Mexican Indigenous Languages

Languages Spoken in Mexico

Mexico's Indigenous Languages
Courtesy Mexican Congress

Mexico is an extremely diverse country, both biologically (it's considered megadiverse, and is among the top five countries in the world in terms of biodiversity) and culturally. Spanish is Mexico's official language, and just over 60% of the population is mestizo, that is, a mix of indigenous and European heritage. But indigenous groups make up a significant part of the population, and many of those groups still conserve their traditions and speak their language. Mexico is among the top ten countries with the greatest linguistic diversity in the world and the second in number of living languages in the Americas

Languages of Mexico

The Mexican government recognizes 68 indigenous languages that are still spoken today though considering the variants of those languages, which in some cases may be considered distinct languages themselves, we could count hundreds. These languages spring from about 11 different language families. Sadly, many of them have few speakers or speakers who are of advanced age, so they are in danger of disappearing in the coming years. Along with the language, many aspects of the culture will also be lost.

The following table shows the indigenous languages spoken in Mexico with the name of the language as it is called by speakers of that language appearing in parenthesis and the number of speakers.

Mexican Indigenous Languages and Number of Speakers

Náhuatl 2,563,000
Maya 1,490,000
Zapoteco (Diidzaj) 785,000
Mixteco (ñuu savi) 764,000
Otomí (ñahñu) 566,000
Tzeltal (k'op) 547,000
Tzotzil or (batzil k'op) 514,000
Totonaca (tachihuiin) 410,000
Mazateco (ha shuta enima) 339,000
Chol 274,000
Mazahua (jñatio) 254,000
Huasteco (tének) 247,000
Chinanteco (tsa jujmi) 224,000
Purépecha (tarasco) 204,000
Mixe (ayook) 188,000
Tlapaneco (mepha) 146,000
Tarahumara (rarámuri) 122,000
Zoque (o'de püt) 88,000
Mayo (yoreme) 78,000
Tojolabal (tojolwinik otik) 74,000
Chontal de Tabasco (yokot'an) 72,000
Popoluca 69,000
Chatino (cha'cña) 66,000
Amuzgo (tzañcue) 63,000
Huichol (wirrárica) 55,000
Tepehuán (o'dam) 44,000
Triqui (driki) 36,000
Popoloca 28,000
Cora (naayeri) 27,000
Kanjobal (27,000)
Yaqui (yoreme) 25,000
Cuicateco (nduudu yu) 24,000
Mame (qyool) 24,000
Huave (mero ikooc) 23,000
Tepehua (hamasipini) 17,000
Pame (xigüe) 14,000
Chontal de Oaxaca (slijuala xanuk) 13,000
Chuj 3,900
Chichimeca jonaz (uza) 3,100
Guarijío (varojío) 3,000
Matlatzinca (botuná) 1,800
Kekchí 1,700
Chocholteca (chocho) 1,600
Pima (otam) 1,600
Jacalteco (abxubal) 1,300
Ocuilteco (tlahuica) 1,100
Seri (konkaak) 910
Quiché 640
Ixcateco 620
Cakchiquel 610
Kikapú (kikapoa) 580
Motozintleco (mochó) 500
Paipai (akwa'ala) 410
Kumiai (kamia) 360
Ixil 310
Pápago (tono ooh'tam) 270culturally and
Cucapá 260
Cochimí 240
Lacandón (hach t'an) 130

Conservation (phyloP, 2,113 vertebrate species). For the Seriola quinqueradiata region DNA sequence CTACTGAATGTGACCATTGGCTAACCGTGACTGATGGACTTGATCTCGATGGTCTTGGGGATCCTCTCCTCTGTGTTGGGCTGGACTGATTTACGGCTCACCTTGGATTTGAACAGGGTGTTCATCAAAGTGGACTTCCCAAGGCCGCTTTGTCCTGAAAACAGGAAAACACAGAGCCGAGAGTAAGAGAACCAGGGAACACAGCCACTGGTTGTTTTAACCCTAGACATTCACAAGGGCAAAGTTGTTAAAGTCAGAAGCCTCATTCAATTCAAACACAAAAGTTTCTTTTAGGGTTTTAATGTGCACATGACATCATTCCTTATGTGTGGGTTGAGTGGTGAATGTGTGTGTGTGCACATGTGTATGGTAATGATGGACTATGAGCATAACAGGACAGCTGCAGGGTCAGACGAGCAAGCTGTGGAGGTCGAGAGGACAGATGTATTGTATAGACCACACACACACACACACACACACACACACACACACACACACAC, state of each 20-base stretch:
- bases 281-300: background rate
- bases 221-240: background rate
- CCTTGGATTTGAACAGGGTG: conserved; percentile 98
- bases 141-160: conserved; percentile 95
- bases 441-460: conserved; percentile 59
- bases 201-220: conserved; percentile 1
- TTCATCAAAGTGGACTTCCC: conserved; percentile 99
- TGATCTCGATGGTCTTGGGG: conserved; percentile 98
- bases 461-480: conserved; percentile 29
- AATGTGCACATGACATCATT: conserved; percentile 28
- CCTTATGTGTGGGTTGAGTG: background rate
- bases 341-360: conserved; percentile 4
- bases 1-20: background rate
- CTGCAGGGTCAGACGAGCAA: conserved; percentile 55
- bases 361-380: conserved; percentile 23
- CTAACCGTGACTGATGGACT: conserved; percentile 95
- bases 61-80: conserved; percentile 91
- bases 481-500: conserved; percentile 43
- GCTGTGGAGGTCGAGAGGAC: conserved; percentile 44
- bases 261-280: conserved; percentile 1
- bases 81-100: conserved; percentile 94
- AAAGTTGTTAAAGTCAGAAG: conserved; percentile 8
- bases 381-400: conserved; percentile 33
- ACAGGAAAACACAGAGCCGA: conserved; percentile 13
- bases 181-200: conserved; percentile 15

Kiliwa (k'olew) 80
Aguacateco 60
Teco 50

Data from CDI, Comisión Nacional para el Desarrollo de los Pueblos Indígenas

The indigenous language that's spoken by the largest group of people by far is Náhuatl, with over two and a half million speakers. Náhuatl is the language spoken by the Mexica (pronounced meh-shee-ka) people, who are also sometimes referred to as Aztecs, who live mainly in the central part of Mexico. The second-most-spoken indigenous language is Maya, with about one and a half million speakers. The Maya live in Chiapas and the Yucatan Peninsula. The third most spoken indigenous language in Mexico is Zapotec, with over 700 thousand speakers. The Zapotec live mainly in the southern state of Oaxaca.

International Day of the Mother Tongue

When we speak of mother tongues we are referring to all the languages of the world, since it is with this term that we identify the language we acquired at home, through our parents and other family members. The General Conference of UNESCO approved the initiative to celebrate the International Mother Language Day on February 21, and it was proclaimed by the General Assembly in 2002. Due to the risk to minority languages, the cultural and intellectual heritage of peoples, UNESCO has given priority to promote and strengthen cultural and linguistic diversity for the formation of sustainable societies, preserving cultural differences and languages in favor of tolerance and the respect.

In January 2006, UNESCO appointed a strategic monitoring body (the special team on languages and multilingualism) and an operational surveillance structure (the network of language coordination centers) to promote efforts in all countries. related sectors and services that promote the use of languages in multilingual environments. As of February 2008, this Organization works at an international level to, among other tasks, develop coherent linguistic policies at a national and regional level, in accordance with its medium-term strategy.

An International Day is an international recognition that sensitizes and draws attention to an important and pending issue in societies, so that governments and States act, taking relevant measures and fo course for citizens to demand their attention. In short, the United Nations takes the opportunity to show a way to the States by promoting actions that they can adopt in the search for solutions.

February 21 is a commemoration that adds to the initiatives to strengthen the identities based on the use of the mother tongue and therefore of the linguistic rights.

The Future of Mexico's Indigenous Languages

The Mexican government has undertaken some measures to try to maintain Mexico's indigenous languages. The Instituto Nacional de Lenguas Indigenas (INALI) is the government institution in Mexico that is charged with the task of sustaining and promoting these languages. Learn more through their website.

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